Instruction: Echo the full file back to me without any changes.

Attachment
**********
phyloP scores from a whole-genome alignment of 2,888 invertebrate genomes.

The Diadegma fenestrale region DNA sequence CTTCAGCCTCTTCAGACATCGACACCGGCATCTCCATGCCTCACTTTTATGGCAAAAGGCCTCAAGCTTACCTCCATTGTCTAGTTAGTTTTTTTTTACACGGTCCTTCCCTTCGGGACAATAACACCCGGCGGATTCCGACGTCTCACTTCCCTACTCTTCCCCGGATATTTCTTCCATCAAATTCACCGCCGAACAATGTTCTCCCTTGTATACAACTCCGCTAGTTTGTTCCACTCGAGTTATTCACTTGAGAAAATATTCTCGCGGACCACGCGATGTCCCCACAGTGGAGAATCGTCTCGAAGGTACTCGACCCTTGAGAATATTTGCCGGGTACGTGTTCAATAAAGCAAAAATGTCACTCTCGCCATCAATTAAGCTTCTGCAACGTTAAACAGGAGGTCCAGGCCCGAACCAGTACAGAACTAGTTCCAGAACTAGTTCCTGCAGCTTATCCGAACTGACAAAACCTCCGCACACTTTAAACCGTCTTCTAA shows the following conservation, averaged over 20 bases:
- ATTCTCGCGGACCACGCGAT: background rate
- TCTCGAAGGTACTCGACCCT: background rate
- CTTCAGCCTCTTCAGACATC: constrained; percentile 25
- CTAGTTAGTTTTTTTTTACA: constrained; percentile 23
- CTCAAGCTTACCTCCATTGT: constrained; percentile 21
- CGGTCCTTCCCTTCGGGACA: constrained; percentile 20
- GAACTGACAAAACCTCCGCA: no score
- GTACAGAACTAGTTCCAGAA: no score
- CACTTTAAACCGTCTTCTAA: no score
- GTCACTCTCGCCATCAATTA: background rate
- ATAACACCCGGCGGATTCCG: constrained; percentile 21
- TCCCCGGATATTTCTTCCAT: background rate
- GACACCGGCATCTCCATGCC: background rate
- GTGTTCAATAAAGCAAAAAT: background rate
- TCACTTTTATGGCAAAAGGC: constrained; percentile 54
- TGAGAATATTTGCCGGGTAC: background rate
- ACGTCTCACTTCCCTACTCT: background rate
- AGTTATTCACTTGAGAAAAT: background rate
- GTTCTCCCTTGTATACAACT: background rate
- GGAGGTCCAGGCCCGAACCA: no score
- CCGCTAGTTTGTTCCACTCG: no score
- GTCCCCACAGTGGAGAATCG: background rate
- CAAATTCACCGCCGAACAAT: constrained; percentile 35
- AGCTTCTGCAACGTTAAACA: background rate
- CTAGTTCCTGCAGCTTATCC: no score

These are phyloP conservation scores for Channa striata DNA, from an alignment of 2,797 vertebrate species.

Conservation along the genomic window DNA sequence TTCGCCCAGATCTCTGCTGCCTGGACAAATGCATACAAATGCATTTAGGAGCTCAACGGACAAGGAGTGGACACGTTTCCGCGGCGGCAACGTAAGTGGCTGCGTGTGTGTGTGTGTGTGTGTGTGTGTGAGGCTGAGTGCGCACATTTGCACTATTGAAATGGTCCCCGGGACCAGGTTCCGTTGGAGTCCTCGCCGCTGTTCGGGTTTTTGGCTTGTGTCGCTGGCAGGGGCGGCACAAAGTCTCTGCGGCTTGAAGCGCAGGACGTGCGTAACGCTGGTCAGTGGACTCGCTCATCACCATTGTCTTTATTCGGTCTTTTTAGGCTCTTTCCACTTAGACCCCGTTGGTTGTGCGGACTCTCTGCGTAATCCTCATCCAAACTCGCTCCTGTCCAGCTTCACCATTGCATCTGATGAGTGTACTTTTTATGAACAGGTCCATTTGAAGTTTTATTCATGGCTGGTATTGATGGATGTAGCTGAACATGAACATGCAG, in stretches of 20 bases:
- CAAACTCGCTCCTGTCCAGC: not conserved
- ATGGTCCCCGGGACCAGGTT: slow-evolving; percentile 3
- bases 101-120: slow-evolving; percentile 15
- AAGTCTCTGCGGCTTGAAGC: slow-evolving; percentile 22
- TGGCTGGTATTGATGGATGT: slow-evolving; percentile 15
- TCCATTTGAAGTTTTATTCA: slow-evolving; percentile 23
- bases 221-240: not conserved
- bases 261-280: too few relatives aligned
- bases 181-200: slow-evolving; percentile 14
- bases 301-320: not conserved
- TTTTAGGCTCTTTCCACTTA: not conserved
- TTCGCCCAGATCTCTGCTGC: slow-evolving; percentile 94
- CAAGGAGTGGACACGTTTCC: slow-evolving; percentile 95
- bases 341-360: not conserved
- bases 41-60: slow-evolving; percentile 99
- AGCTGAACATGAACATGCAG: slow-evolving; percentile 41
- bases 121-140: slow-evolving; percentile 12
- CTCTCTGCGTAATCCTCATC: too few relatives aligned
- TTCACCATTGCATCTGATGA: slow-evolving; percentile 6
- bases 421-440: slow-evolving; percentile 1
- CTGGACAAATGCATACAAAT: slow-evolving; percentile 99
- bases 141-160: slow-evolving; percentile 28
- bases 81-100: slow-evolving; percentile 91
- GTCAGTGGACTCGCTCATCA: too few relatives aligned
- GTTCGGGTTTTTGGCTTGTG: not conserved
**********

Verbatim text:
phyloP scores from a whole-genome alignment of 2,888 invertebrate genomes.

The Diadegma fenestrale region DNA sequence CTTCAGCCTCTTCAGACATCGACACCGGCATCTCCATGCCTCACTTTTATGGCAAAAGGCCTCAAGCTTACCTCCATTGTCTAGTTAGTTTTTTTTTACACGGTCCTTCCCTTCGGGACAATAACACCCGGCGGATTCCGACGTCTCACTTCCCTACTCTTCCCCGGATATTTCTTCCATCAAATTCACCGCCGAACAATGTTCTCCCTTGTATACAACTCCGCTAGTTTGTTCCACTCGAGTTATTCACTTGAGAAAATATTCTCGCGGACCACGCGATGTCCCCACAGTGGAGAATCGTCTCGAAGGTACTCGACCCTTGAGAATATTTGCCGGGTACGTGTTCAATAAAGCAAAAATGTCACTCTCGCCATCAATTAAGCTTCTGCAACGTTAAACAGGAGGTCCAGGCCCGAACCAGTACAGAACTAGTTCCAGAACTAGTTCCTGCAGCTTATCCGAACTGACAAAACCTCCGCACACTTTAAACCGTCTTCTAA shows the following conservation, averaged over 20 bases:
- ATTCTCGCGGACCACGCGAT: background rate
- TCTCGAAGGTACTCGACCCT: background rate
- CTTCAGCCTCTTCAGACATC: constrained; percentile 25
- CTAGTTAGTTTTTTTTTACA: constrained; percentile 23
- CTCAAGCTTACCTCCATTGT: constrained; percentile 21
- CGGTCCTTCCCTTCGGGACA: constrained; percentile 20
- GAACTGACAAAACCTCCGCA: no score
- GTACAGAACTAGTTCCAGAA: no score
- CACTTTAAACCGTCTTCTAA: no score
- GTCACTCTCGCCATCAATTA: background rate
- ATAACACCCGGCGGATTCCG: constrained; percentile 21
- TCCCCGGATATTTCTTCCAT: background rate
- GACACCGGCATCTCCATGCC: background rate
- GTGTTCAATAAAGCAAAAAT: background rate
- TCACTTTTATGGCAAAAGGC: constrained; percentile 54
- TGAGAATATTTGCCGGGTAC: background rate
- ACGTCTCACTTCCCTACTCT: background rate
- AGTTATTCACTTGAGAAAAT: background rate
- GTTCTCCCTTGTATACAACT: background rate
- GGAGGTCCAGGCCCGAACCA: no score
- CCGCTAGTTTGTTCCACTCG: no score
- GTCCCCACAGTGGAGAATCG: background rate
- CAAATTCACCGCCGAACAAT: constrained; percentile 35
- AGCTTCTGCAACGTTAAACA: background rate
- CTAGTTCCTGCAGCTTATCC: no score

These are phyloP conservation scores for Channa striata DNA, from an alignment of 2,797 vertebrate species.

Conservation along the genomic window DNA sequence TTCGCCCAGATCTCTGCTGCCTGGACAAATGCATACAAATGCATTTAGGAGCTCAACGGACAAGGAGTGGACACGTTTCCGCGGCGGCAACGTAAGTGGCTGCGTGTGTGTGTGTGTGTGTGTGTGTGTGAGGCTGAGTGCGCACATTTGCACTATTGAAATGGTCCCCGGGACCAGGTTCCGTTGGAGTCCTCGCCGCTGTTCGGGTTTTTGGCTTGTGTCGCTGGCAGGGGCGGCACAAAGTCTCTGCGGCTTGAAGCGCAGGACGTGCGTAACGCTGGTCAGTGGACTCGCTCATCACCATTGTCTTTATTCGGTCTTTTTAGGCTCTTTCCACTTAGACCCCGTTGGTTGTGCGGACTCTCTGCGTAATCCTCATCCAAACTCGCTCCTGTCCAGCTTCACCATTGCATCTGATGAGTGTACTTTTTATGAACAGGTCCATTTGAAGTTTTATTCATGGCTGGTATTGATGGATGTAGCTGAACATGAACATGCAG, in stretches of 20 bases:
- CAAACTCGCTCCTGTCCAGC: not conserved
- ATGGTCCCCGGGACCAGGTT: slow-evolving; percentile 3
- bases 101-120: slow-evolving; percentile 15
- AAGTCTCTGCGGCTTGAAGC: slow-evolving; percentile 22
- TGGCTGGTATTGATGGATGT: slow-evolving; percentile 15
- TCCATTTGAAGTTTTATTCA: slow-evolving; percentile 23
- bases 221-240: not conserved
- bases 261-280: too few relatives aligned
- bases 181-200: slow-evolving; percentile 14
- bases 301-320: not conserved
- TTTTAGGCTCTTTCCACTTA: not conserved
- TTCGCCCAGATCTCTGCTGC: slow-evolving; percentile 94
- CAAGGAGTGGACACGTTTCC: slow-evolving; percentile 95
- bases 341-360: not conserved
- bases 41-60: slow-evolving; percentile 99
- AGCTGAACATGAACATGCAG: slow-evolving; percentile 41
- bases 121-140: slow-evolving; percentile 12
- CTCTCTGCGTAATCCTCATC: too few relatives aligned
- TTCACCATTGCATCTGATGA: slow-evolving; percentile 6
- bases 421-440: slow-evolving; percentile 1
- CTGGACAAATGCATACAAAT: slow-evolving; percentile 99
- bases 141-160: slow-evolving; percentile 28
- bases 81-100: slow-evolving; percentile 91
- GTCAGTGGACTCGCTCATCA: too few relatives aligned
- GTTCGGGTTTTTGGCTTGTG: not conserved